Poster Number 71
Wednesday, 8 October 2008
George R. Brown Convention Center, Exhibit Hall E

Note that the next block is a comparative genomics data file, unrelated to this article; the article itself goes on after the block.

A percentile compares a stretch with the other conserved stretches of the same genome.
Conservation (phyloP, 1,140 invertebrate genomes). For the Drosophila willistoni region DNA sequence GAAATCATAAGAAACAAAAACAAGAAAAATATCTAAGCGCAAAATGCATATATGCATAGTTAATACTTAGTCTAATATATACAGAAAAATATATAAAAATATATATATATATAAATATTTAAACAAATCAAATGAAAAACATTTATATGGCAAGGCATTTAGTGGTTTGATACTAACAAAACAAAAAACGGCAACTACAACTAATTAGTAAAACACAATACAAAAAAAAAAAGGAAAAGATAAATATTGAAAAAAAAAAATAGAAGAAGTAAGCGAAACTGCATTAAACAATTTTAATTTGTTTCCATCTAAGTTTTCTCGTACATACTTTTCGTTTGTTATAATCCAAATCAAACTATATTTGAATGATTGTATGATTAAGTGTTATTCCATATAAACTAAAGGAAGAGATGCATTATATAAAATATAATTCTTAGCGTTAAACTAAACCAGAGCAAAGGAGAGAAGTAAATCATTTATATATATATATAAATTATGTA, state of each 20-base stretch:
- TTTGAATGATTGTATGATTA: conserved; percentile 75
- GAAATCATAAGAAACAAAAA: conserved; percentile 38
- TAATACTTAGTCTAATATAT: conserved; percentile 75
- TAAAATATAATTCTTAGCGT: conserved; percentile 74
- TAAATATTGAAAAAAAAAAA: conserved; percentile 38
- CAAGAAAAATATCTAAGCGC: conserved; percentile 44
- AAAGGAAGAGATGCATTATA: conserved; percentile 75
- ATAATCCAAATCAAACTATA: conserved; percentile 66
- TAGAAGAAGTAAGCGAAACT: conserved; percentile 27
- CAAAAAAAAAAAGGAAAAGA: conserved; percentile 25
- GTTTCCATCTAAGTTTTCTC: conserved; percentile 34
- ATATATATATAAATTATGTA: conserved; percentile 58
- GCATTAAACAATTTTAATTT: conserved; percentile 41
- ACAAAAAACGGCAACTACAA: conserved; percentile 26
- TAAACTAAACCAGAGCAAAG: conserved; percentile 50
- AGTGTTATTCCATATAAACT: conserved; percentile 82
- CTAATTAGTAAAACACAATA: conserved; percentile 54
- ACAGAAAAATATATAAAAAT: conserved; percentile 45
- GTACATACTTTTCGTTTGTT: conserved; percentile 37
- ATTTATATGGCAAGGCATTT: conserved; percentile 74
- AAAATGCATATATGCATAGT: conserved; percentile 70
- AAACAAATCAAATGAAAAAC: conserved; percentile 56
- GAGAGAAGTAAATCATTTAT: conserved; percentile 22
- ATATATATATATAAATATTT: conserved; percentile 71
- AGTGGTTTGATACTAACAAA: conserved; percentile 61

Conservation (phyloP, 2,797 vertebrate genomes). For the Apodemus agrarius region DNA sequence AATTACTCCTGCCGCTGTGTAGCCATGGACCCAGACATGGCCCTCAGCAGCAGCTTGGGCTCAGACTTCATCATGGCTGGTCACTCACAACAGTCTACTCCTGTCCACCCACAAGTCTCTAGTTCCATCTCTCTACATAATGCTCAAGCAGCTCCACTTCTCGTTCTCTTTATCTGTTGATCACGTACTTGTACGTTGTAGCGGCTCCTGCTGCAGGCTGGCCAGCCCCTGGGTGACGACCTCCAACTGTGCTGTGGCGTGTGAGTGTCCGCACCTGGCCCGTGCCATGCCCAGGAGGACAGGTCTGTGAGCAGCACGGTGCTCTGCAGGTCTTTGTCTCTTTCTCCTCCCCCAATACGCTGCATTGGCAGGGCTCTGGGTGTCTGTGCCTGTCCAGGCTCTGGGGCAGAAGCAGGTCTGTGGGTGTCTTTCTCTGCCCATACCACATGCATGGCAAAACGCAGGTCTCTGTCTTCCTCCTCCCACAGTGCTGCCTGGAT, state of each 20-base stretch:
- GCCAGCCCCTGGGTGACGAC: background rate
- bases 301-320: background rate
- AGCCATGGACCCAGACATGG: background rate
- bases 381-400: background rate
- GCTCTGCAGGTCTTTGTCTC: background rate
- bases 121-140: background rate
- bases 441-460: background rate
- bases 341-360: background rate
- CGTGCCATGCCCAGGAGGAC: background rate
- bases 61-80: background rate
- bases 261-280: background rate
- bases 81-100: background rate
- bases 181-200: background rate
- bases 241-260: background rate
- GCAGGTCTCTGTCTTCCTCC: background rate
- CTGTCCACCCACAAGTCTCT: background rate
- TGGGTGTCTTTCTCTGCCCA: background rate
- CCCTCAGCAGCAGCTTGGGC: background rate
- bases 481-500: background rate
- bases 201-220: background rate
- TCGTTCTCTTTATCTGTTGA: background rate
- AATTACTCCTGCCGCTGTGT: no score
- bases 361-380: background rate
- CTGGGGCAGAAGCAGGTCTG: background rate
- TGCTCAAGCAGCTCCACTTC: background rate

Water plays an important role in the development of petroleum systems. Under hydrostatic conditions, oil/water systems stratify with a contact at an equipotential surface parallel to the gravitational field. Under hydrodynamic conditions, equipotentials are tilted in the direction of flow based on the density of the fluids and the potential gradient. Hydrodynamic conditions result in a tilted oil/water contact, a swept residual oil zone, and unusual hydrocarbon entrapment. The San Andres formation of the Permian Basin shows signs of hydrodynamic influence in the form of a tilted oil/water contact and larger than normal residual oil zone. This study attempts to model the water potentials required to create the observed tilt in the oil/water contact. Flow modeling is based on conductivity measurements derived from log observed porosity and core measured porosity/permeability correlations.